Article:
Top positive review
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An absolute gem from one of the worlds leading cancer researchers
on 22 April 2008
This books makes understanding the molecular basis of cancer enjoyable and relatively easy. The author - a giant in the field of cancer research - has given us a well presented and well written, if not always concise, account of the biology of cancer.
The chapters follow a natural order, but the book certainly doesn't need to be read linearly - one can dip in and out of chapters with ease, since each is 'relatively' self-contained. I would say though, if you are a beginner, it would be best to at least read the first few chapters for a solid grounding in the basics (i.e. fundamental genetics, the idea of mutations, and the multistep and clonal origin of cancer).
The author not only gives an account of the diseased state but also of the biological processes which are disregulated in cancer. These include apoptosis, cell signalling and cell cycle control. The book covers many different sciences from structural biology to histological analysis of tissue, but all are relevant to the underlying discussion of cancer.
The style of writing is easy to read, and it often feels more like a story than a factual assault. However, this style does mean you may have to read multiple paragraphs to get a point which could have been described in a few sentences. Nevertheless, i would not consider this a failing - it makes the read more enjoyable and therefore more informative.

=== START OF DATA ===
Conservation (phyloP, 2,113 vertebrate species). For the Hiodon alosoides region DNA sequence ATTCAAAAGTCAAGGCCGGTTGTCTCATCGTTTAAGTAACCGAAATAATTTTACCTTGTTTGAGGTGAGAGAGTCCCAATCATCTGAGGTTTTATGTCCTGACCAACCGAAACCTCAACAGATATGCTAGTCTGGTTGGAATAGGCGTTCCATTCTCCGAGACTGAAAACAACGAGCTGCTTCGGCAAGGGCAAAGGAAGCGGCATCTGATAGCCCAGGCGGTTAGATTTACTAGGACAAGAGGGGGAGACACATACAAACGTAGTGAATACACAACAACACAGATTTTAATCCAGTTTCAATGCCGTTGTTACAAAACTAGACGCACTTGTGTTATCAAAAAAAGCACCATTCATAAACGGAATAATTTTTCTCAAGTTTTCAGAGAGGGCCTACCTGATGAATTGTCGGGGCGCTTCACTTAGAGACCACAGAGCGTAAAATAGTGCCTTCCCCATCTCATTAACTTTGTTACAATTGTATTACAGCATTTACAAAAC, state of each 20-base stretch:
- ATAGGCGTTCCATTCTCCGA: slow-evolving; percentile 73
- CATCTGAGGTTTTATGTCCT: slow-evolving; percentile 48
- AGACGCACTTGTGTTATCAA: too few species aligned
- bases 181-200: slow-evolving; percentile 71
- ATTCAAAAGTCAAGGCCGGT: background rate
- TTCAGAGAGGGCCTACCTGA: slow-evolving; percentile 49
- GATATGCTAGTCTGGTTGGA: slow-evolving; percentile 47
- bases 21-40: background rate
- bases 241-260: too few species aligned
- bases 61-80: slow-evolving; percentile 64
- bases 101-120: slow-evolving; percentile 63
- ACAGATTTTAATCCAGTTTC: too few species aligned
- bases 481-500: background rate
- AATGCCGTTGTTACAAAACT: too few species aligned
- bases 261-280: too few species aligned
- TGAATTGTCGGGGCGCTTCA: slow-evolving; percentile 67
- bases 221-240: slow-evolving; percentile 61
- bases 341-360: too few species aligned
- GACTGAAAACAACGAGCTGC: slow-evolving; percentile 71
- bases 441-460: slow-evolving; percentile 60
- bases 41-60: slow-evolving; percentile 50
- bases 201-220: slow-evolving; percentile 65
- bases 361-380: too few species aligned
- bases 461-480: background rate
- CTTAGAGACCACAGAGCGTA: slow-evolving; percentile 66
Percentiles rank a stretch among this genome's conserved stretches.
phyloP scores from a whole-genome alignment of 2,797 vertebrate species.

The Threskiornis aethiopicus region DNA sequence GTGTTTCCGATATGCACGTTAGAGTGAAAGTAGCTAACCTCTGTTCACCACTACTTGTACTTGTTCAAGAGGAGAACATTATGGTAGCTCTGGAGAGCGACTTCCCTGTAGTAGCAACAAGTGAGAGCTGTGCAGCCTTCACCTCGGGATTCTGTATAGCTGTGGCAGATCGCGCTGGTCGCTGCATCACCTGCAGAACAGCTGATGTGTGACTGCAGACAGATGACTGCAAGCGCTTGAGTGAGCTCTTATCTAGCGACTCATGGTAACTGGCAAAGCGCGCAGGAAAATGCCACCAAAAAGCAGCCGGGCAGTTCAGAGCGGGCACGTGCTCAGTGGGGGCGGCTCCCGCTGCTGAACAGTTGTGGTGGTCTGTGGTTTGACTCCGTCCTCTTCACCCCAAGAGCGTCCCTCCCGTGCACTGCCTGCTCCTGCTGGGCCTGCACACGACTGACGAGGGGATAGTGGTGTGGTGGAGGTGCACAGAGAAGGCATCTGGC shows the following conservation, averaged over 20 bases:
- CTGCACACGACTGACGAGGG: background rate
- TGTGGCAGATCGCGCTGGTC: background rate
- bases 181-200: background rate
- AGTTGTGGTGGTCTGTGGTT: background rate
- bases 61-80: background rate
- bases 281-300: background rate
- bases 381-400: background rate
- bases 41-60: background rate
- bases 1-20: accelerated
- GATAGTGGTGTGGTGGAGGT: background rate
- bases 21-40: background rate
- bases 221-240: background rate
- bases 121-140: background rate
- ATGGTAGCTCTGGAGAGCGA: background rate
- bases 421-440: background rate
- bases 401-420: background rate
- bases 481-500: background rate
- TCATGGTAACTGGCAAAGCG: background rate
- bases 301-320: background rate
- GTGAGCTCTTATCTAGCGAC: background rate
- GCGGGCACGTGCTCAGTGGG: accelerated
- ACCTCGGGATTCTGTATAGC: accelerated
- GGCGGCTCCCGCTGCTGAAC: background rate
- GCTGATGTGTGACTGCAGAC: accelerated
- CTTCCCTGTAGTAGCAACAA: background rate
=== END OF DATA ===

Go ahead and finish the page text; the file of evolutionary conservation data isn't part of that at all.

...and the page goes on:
The diagrams are excellent, especially the summary diagrams of signalling networks. Weinberg also includes many tissue sections and pictures from primary literature and well as protein structures. This broadens our horizons - the biochemist will get an insight into medical oncology while the medic will be informed about signalling and cancer at the level of protein interactions. This book really does have it all.
The 'Synopsis and Prospects' sections at the end of each chapter are always interesting to read. They give an overview of the chapter and provide more insight and future directions. A list of bullet points summarising the key concepts and the thought questions are also useful for revision. References are provided but these are very limited, perhaps due to the vast body of literature that is out there. The glossary and list of abbreviations are useful and this book is not without its own self-indulgent quotations at the start of each chapter.
Who is this book for? I am a final year undergraduate in biochemistry and molecular biology and this book was perfect as an introduction to cancer. After reading this (or parts of this) i felt confident about tackling the primary literature - an otherwise daunting task, given its size. I'm sure it would also be useful to medical and biology students, both undergrads and others moving into the field. In fact, anyone with a general interest in cancer (as long as they have a reasonable scientific background) would greatly benefit from reading this marvelous book.